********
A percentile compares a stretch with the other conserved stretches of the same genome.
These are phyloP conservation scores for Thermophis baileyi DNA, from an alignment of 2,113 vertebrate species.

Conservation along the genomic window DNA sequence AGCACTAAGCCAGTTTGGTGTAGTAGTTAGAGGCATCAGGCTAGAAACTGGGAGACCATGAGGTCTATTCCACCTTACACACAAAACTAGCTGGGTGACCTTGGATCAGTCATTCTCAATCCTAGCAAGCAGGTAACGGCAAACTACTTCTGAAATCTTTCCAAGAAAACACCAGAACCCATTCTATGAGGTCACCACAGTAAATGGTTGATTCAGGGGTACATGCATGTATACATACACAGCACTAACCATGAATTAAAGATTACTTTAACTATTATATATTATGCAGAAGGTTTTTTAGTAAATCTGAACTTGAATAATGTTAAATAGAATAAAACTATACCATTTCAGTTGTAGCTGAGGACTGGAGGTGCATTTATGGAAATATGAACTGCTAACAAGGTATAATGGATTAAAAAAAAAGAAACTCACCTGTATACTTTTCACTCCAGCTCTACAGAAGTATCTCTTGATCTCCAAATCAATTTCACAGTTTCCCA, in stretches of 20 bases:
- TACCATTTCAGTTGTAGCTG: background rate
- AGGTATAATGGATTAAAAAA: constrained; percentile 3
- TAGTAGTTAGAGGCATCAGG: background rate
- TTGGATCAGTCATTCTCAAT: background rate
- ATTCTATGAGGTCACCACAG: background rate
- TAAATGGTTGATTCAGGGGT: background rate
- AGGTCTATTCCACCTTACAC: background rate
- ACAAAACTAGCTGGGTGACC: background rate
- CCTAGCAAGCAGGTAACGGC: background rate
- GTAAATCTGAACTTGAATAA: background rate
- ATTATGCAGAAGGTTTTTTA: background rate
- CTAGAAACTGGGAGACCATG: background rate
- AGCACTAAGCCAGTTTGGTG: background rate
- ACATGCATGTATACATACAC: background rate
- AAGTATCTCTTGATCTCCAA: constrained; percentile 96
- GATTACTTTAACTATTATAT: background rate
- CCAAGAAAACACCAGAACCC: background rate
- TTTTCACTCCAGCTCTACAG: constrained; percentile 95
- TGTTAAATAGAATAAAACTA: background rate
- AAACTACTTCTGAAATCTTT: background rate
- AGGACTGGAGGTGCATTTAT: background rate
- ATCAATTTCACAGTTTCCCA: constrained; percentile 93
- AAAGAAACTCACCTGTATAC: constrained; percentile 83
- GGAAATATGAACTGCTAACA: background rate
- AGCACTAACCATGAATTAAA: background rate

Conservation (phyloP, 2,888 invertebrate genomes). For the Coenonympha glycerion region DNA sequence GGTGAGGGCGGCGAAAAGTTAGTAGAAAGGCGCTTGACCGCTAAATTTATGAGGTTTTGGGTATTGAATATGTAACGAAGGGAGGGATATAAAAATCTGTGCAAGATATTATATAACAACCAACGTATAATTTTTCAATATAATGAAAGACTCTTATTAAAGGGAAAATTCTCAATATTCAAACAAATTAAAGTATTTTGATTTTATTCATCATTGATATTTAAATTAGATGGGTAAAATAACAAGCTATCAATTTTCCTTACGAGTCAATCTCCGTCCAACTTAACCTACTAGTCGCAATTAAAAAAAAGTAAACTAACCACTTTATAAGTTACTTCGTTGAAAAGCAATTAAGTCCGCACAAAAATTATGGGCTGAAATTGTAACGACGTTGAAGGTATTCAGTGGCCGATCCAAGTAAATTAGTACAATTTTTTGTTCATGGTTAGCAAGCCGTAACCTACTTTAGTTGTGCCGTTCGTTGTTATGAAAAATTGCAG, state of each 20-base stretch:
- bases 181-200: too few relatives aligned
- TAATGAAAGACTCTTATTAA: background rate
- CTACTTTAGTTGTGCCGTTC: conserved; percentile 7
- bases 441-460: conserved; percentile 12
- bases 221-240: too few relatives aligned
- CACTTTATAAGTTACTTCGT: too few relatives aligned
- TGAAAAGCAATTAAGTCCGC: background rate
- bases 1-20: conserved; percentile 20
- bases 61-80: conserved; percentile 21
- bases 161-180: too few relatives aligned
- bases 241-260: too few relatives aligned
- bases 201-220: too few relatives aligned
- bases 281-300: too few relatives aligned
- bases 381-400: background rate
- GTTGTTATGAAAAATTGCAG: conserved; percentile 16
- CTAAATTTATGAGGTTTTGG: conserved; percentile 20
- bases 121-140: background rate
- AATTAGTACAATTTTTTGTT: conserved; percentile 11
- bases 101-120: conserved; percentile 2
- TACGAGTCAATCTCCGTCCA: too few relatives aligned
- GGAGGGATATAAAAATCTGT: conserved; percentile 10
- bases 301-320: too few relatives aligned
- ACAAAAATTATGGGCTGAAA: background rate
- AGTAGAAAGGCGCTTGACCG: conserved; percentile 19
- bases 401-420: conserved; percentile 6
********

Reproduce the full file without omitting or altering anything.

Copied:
A percentile compares a stretch with the other conserved stretches of the same genome.
These are phyloP conservation scores for Thermophis baileyi DNA, from an alignment of 2,113 vertebrate species.

Conservation along the genomic window DNA sequence AGCACTAAGCCAGTTTGGTGTAGTAGTTAGAGGCATCAGGCTAGAAACTGGGAGACCATGAGGTCTATTCCACCTTACACACAAAACTAGCTGGGTGACCTTGGATCAGTCATTCTCAATCCTAGCAAGCAGGTAACGGCAAACTACTTCTGAAATCTTTCCAAGAAAACACCAGAACCCATTCTATGAGGTCACCACAGTAAATGGTTGATTCAGGGGTACATGCATGTATACATACACAGCACTAACCATGAATTAAAGATTACTTTAACTATTATATATTATGCAGAAGGTTTTTTAGTAAATCTGAACTTGAATAATGTTAAATAGAATAAAACTATACCATTTCAGTTGTAGCTGAGGACTGGAGGTGCATTTATGGAAATATGAACTGCTAACAAGGTATAATGGATTAAAAAAAAAGAAACTCACCTGTATACTTTTCACTCCAGCTCTACAGAAGTATCTCTTGATCTCCAAATCAATTTCACAGTTTCCCA, in stretches of 20 bases:
- TACCATTTCAGTTGTAGCTG: background rate
- AGGTATAATGGATTAAAAAA: constrained; percentile 3
- TAGTAGTTAGAGGCATCAGG: background rate
- TTGGATCAGTCATTCTCAAT: background rate
- ATTCTATGAGGTCACCACAG: background rate
- TAAATGGTTGATTCAGGGGT: background rate
- AGGTCTATTCCACCTTACAC: background rate
- ACAAAACTAGCTGGGTGACC: background rate
- CCTAGCAAGCAGGTAACGGC: background rate
- GTAAATCTGAACTTGAATAA: background rate
- ATTATGCAGAAGGTTTTTTA: background rate
- CTAGAAACTGGGAGACCATG: background rate
- AGCACTAAGCCAGTTTGGTG: background rate
- ACATGCATGTATACATACAC: background rate
- AAGTATCTCTTGATCTCCAA: constrained; percentile 96
- GATTACTTTAACTATTATAT: background rate
- CCAAGAAAACACCAGAACCC: background rate
- TTTTCACTCCAGCTCTACAG: constrained; percentile 95
- TGTTAAATAGAATAAAACTA: background rate
- AAACTACTTCTGAAATCTTT: background rate
- AGGACTGGAGGTGCATTTAT: background rate
- ATCAATTTCACAGTTTCCCA: constrained; percentile 93
- AAAGAAACTCACCTGTATAC: constrained; percentile 83
- GGAAATATGAACTGCTAACA: background rate
- AGCACTAACCATGAATTAAA: background rate

Conservation (phyloP, 2,888 invertebrate genomes). For the Coenonympha glycerion region DNA sequence GGTGAGGGCGGCGAAAAGTTAGTAGAAAGGCGCTTGACCGCTAAATTTATGAGGTTTTGGGTATTGAATATGTAACGAAGGGAGGGATATAAAAATCTGTGCAAGATATTATATAACAACCAACGTATAATTTTTCAATATAATGAAAGACTCTTATTAAAGGGAAAATTCTCAATATTCAAACAAATTAAAGTATTTTGATTTTATTCATCATTGATATTTAAATTAGATGGGTAAAATAACAAGCTATCAATTTTCCTTACGAGTCAATCTCCGTCCAACTTAACCTACTAGTCGCAATTAAAAAAAAGTAAACTAACCACTTTATAAGTTACTTCGTTGAAAAGCAATTAAGTCCGCACAAAAATTATGGGCTGAAATTGTAACGACGTTGAAGGTATTCAGTGGCCGATCCAAGTAAATTAGTACAATTTTTTGTTCATGGTTAGCAAGCCGTAACCTACTTTAGTTGTGCCGTTCGTTGTTATGAAAAATTGCAG, state of each 20-base stretch:
- bases 181-200: too few relatives aligned
- TAATGAAAGACTCTTATTAA: background rate
- CTACTTTAGTTGTGCCGTTC: conserved; percentile 7
- bases 441-460: conserved; percentile 12
- bases 221-240: too few relatives aligned
- CACTTTATAAGTTACTTCGT: too few relatives aligned
- TGAAAAGCAATTAAGTCCGC: background rate
- bases 1-20: conserved; percentile 20
- bases 61-80: conserved; percentile 21
- bases 161-180: too few relatives aligned
- bases 241-260: too few relatives aligned
- bases 201-220: too few relatives aligned
- bases 281-300: too few relatives aligned
- bases 381-400: background rate
- GTTGTTATGAAAAATTGCAG: conserved; percentile 16
- CTAAATTTATGAGGTTTTGG: conserved; percentile 20
- bases 121-140: background rate
- AATTAGTACAATTTTTTGTT: conserved; percentile 11
- bases 101-120: conserved; percentile 2
- TACGAGTCAATCTCCGTCCA: too few relatives aligned
- GGAGGGATATAAAAATCTGT: conserved; percentile 10
- bases 301-320: too few relatives aligned
- ACAAAAATTATGGGCTGAAA: background rate
- AGTAGAAAGGCGCTTGACCG: conserved; percentile 19
- bases 401-420: conserved; percentile 6